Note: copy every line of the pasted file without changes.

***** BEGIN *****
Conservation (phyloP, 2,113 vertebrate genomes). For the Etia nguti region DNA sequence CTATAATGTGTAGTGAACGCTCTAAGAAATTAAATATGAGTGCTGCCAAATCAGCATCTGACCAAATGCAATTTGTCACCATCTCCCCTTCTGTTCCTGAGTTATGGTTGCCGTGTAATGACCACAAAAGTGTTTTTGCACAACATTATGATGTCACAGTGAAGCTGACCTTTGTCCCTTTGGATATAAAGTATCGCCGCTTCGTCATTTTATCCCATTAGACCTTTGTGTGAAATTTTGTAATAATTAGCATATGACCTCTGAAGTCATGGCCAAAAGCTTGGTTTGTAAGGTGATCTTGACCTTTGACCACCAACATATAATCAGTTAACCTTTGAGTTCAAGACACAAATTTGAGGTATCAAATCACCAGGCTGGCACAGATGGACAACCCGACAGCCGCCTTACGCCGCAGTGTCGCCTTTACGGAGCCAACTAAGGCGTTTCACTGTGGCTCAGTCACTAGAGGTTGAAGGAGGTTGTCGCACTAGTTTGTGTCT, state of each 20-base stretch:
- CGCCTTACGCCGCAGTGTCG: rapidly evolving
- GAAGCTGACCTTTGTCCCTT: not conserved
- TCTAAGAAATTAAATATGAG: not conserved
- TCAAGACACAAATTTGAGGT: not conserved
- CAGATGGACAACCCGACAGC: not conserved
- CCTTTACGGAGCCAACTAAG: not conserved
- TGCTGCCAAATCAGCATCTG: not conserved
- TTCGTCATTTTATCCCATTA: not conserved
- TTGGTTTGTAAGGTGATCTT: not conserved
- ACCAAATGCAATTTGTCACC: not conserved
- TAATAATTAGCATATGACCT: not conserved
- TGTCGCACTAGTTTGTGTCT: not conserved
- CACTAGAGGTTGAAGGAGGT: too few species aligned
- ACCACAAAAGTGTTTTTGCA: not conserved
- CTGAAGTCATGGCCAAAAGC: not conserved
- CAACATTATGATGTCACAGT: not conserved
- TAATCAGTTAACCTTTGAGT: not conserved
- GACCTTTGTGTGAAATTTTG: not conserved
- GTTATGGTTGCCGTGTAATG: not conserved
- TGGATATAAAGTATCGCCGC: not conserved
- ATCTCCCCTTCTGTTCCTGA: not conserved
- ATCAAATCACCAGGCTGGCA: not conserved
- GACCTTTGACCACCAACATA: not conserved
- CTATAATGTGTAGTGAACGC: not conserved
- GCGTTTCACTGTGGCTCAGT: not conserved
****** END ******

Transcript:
Conservation (phyloP, 2,113 vertebrate genomes). For the Etia nguti region DNA sequence CTATAATGTGTAGTGAACGCTCTAAGAAATTAAATATGAGTGCTGCCAAATCAGCATCTGACCAAATGCAATTTGTCACCATCTCCCCTTCTGTTCCTGAGTTATGGTTGCCGTGTAATGACCACAAAAGTGTTTTTGCACAACATTATGATGTCACAGTGAAGCTGACCTTTGTCCCTTTGGATATAAAGTATCGCCGCTTCGTCATTTTATCCCATTAGACCTTTGTGTGAAATTTTGTAATAATTAGCATATGACCTCTGAAGTCATGGCCAAAAGCTTGGTTTGTAAGGTGATCTTGACCTTTGACCACCAACATATAATCAGTTAACCTTTGAGTTCAAGACACAAATTTGAGGTATCAAATCACCAGGCTGGCACAGATGGACAACCCGACAGCCGCCTTACGCCGCAGTGTCGCCTTTACGGAGCCAACTAAGGCGTTTCACTGTGGCTCAGTCACTAGAGGTTGAAGGAGGTTGTCGCACTAGTTTGTGTCT, state of each 20-base stretch:
- CGCCTTACGCCGCAGTGTCG: rapidly evolving
- GAAGCTGACCTTTGTCCCTT: not conserved
- TCTAAGAAATTAAATATGAG: not conserved
- TCAAGACACAAATTTGAGGT: not conserved
- CAGATGGACAACCCGACAGC: not conserved
- CCTTTACGGAGCCAACTAAG: not conserved
- TGCTGCCAAATCAGCATCTG: not conserved
- TTCGTCATTTTATCCCATTA: not conserved
- TTGGTTTGTAAGGTGATCTT: not conserved
- ACCAAATGCAATTTGTCACC: not conserved
- TAATAATTAGCATATGACCT: not conserved
- TGTCGCACTAGTTTGTGTCT: not conserved
- CACTAGAGGTTGAAGGAGGT: too few species aligned
- ACCACAAAAGTGTTTTTGCA: not conserved
- CTGAAGTCATGGCCAAAAGC: not conserved
- CAACATTATGATGTCACAGT: not conserved
- TAATCAGTTAACCTTTGAGT: not conserved
- GACCTTTGTGTGAAATTTTG: not conserved
- GTTATGGTTGCCGTGTAATG: not conserved
- TGGATATAAAGTATCGCCGC: not conserved
- ATCTCCCCTTCTGTTCCTGA: not conserved
- ATCAAATCACCAGGCTGGCA: not conserved
- GACCTTTGACCACCAACATA: not conserved
- CTATAATGTGTAGTGAACGC: not conserved
- GCGTTTCACTGTGGCTCAGT: not conserved